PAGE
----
Whenever talk about Italian mid-engined supercars of the 60s, most people remember Lamborghini Miura and De Tomaso Mangusta, or even Ferrari Dino. In fact, Alfa Romeo produced a ground-breaking supercar in 1967. It was Tipo 33 Stradale, or “Type 33 Street” in English.
Alfa Romeo’s history can be divided into pre-war and post-war period. Before WWII, the marque concentrated on producing the world’s fastest and best road/racing sports cars. After the war, under the guidance of the Italian government, Alfa turned to produce mass production cars. Although the likes of Giulietta SZ and Giulia GTV dominated touring car racing, Alfa lacked a supercar to enter higher level racing. In the mid 60s, Alfa’s racing department Autodelta started the Tipo 33 project with the aim to re-enter endurance sports car racing. This resulted in a series of Tipo 33 race cars as well as the street version, 33 Stradale.
Scaglione, a freelance designer previously headed Bertone studio. Like the contemporary Lamborghini Miura and Ferrari Dino, the 33 Stradale emphasized a wedge shape front and wave shape side profile. This made it very sexy to eyes. However, Scaglione’s design was even more futuristic than Gandini’s Miura and Fioravanti’s Dino. It had a bubble roof with T-bar structure and butterfly doors which hinged upward and outward simultaneously (this feature was copied by McLaren F1 many years later). Today, we still can’t help amazing the car’s clean and sexy lines.
The racing version of Tipo 33 weighed around 575 kg. The street car was heavier of course, but it still tipped the scale at only 700 kg in dry. Like the race car, its chassis was made of aluminum frame while the bodywork was lightweight glassfiber reinforced plastic. Suspensions were racing-style double-wishbones all around. Ventilated discs brakes were used for the first time in Alfa.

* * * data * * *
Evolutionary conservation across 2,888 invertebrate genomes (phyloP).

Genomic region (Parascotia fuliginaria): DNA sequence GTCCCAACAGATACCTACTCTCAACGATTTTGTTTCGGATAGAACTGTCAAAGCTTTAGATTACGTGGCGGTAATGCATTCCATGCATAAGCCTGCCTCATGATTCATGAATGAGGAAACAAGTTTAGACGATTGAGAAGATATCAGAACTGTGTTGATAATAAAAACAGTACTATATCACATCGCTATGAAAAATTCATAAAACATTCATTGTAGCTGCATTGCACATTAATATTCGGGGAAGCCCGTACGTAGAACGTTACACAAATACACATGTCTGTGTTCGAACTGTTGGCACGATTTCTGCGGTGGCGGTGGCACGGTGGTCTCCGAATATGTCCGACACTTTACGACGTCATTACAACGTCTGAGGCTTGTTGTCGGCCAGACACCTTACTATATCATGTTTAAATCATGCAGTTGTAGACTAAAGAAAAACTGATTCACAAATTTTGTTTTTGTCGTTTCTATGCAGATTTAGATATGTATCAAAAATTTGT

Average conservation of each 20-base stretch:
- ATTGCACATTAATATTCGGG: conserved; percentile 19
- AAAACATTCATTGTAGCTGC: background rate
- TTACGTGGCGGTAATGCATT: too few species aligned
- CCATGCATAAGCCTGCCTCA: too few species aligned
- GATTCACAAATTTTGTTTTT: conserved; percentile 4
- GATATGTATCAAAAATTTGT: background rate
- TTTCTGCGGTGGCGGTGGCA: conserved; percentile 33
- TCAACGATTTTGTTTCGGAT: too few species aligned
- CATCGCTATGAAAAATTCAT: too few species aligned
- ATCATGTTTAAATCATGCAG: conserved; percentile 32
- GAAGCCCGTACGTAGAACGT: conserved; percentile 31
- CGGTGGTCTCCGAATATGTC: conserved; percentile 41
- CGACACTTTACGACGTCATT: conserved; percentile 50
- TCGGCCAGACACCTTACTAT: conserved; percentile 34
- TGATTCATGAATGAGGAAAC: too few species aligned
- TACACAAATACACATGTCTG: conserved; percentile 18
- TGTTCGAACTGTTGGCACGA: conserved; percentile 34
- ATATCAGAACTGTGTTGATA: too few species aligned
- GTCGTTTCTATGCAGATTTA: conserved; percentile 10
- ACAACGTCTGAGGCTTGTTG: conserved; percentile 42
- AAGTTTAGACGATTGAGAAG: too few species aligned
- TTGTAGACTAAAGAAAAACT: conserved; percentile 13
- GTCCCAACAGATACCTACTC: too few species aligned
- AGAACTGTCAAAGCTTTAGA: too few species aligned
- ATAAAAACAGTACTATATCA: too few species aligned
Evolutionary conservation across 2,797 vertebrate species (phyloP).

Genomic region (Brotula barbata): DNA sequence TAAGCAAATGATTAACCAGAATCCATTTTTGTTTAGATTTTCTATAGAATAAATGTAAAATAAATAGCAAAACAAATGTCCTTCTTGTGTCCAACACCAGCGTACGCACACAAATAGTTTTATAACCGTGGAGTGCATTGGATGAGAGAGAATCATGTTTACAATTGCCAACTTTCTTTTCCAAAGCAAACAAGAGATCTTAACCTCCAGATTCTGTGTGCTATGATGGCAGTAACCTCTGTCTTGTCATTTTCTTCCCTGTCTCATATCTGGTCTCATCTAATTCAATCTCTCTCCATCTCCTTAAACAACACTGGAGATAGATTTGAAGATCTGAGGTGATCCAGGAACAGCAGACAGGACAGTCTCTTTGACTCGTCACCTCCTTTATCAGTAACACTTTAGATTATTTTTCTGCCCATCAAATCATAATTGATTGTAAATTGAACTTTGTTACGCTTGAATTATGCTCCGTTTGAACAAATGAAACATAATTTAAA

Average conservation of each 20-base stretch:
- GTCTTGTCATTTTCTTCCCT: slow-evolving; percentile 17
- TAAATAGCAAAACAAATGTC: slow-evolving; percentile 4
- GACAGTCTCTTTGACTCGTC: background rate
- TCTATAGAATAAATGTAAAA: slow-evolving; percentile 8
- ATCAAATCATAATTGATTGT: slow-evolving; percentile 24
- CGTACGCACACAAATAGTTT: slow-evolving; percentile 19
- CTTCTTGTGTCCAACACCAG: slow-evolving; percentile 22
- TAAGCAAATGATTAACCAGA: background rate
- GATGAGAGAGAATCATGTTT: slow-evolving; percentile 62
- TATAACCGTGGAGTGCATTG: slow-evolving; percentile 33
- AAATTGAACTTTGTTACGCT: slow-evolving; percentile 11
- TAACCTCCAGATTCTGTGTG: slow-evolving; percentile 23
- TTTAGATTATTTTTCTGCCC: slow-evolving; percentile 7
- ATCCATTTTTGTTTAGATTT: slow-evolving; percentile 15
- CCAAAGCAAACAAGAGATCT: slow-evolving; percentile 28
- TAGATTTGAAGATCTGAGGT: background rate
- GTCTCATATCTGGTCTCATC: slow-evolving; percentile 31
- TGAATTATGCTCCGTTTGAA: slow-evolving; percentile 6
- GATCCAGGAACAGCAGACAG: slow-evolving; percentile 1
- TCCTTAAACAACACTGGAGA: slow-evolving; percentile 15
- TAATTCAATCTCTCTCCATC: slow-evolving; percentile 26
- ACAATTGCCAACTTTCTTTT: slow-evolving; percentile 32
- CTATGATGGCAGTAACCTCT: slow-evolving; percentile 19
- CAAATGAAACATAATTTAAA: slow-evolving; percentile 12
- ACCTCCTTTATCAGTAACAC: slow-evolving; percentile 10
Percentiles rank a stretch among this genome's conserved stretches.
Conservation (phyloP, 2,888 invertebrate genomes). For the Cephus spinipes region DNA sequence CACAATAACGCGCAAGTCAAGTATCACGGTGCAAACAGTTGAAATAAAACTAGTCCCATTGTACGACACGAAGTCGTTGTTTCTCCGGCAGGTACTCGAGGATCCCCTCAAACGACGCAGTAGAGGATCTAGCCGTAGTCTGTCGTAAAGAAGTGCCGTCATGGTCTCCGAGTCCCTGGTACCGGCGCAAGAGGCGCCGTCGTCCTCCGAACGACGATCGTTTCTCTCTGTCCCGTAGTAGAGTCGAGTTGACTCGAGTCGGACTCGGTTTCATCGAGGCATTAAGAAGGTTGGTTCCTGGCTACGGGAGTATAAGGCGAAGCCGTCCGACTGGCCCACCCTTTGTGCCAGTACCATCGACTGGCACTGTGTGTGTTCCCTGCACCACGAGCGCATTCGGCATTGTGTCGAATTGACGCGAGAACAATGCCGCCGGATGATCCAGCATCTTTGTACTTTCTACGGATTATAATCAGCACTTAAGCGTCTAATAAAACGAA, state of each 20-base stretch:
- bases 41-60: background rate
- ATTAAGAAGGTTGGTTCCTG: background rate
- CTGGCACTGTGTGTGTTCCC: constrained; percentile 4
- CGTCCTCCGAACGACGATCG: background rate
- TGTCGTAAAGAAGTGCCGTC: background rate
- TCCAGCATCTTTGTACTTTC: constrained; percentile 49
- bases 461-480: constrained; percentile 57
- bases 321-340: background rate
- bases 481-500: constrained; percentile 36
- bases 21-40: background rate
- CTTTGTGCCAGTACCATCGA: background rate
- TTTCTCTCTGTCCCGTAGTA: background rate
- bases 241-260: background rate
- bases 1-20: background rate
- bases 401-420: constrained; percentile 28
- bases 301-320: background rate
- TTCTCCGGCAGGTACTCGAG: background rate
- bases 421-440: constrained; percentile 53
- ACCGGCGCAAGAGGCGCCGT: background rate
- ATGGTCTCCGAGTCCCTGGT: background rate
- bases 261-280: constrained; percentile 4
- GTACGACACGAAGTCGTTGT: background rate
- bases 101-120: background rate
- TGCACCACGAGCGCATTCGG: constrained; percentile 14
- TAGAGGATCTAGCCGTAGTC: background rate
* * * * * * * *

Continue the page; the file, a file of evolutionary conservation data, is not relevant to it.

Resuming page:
33 Stradale was Alfa’s first mid-engined road car (and still the only one until today). Its all-alloy, quad-cam V8 sat longitudinally behind the cockpit and drove the rear wheels via a racing-style 6-speed gearbox and limited slip differential. The 90-degree V8 was designed for racing, this can be seen by its dry-sump lubrication, oversquare combustion chambers (78mm bore x 52.2mm stroke), twin spark plugs per cylinder (a usual technology for Alfa’s racing engines), mechanical fuel injection, 10.0:1 compression and small capacity at 1995 cc to comply with the regulation. No wonder it produced 230 horsepower at a sky-high 8800 rpm and 148 lbft of torque at 7000 rpm. (The race car with 11.0:1 compression could even squeeze out 270 hp). That’s 115 horsepower per litre without forced induction !
According to Alfa, the Stradale could top 162 mph, making it a real supercar then. However, its performance could not match the contemporary Ferrari Daytona, whose 4.4-litre V12 produced 352 horsepower and powered the car to 174 mph. Due to extremely lightweight, the Alfa Romeo’s acceleration (0-60 mph in an estimated 5.5 seconds) was competitive, but drivability from the race-biased V8 was questionable, as were the build quality and reliability from Autodelta. In addition to sky-high price, 33 Stradale was not a great commercial success.
Alfa built only 18 Stradales in total. Among them, only 13 were delivered to customers, 1 kept at Alfa Romeo museum and the remaining 4 were running chassis delivered to Pininfarina, Bertone and Ital Design to create styling concepts. For its rarity, beauty and exotic technical design, today it became the most desirable post-war Alfa.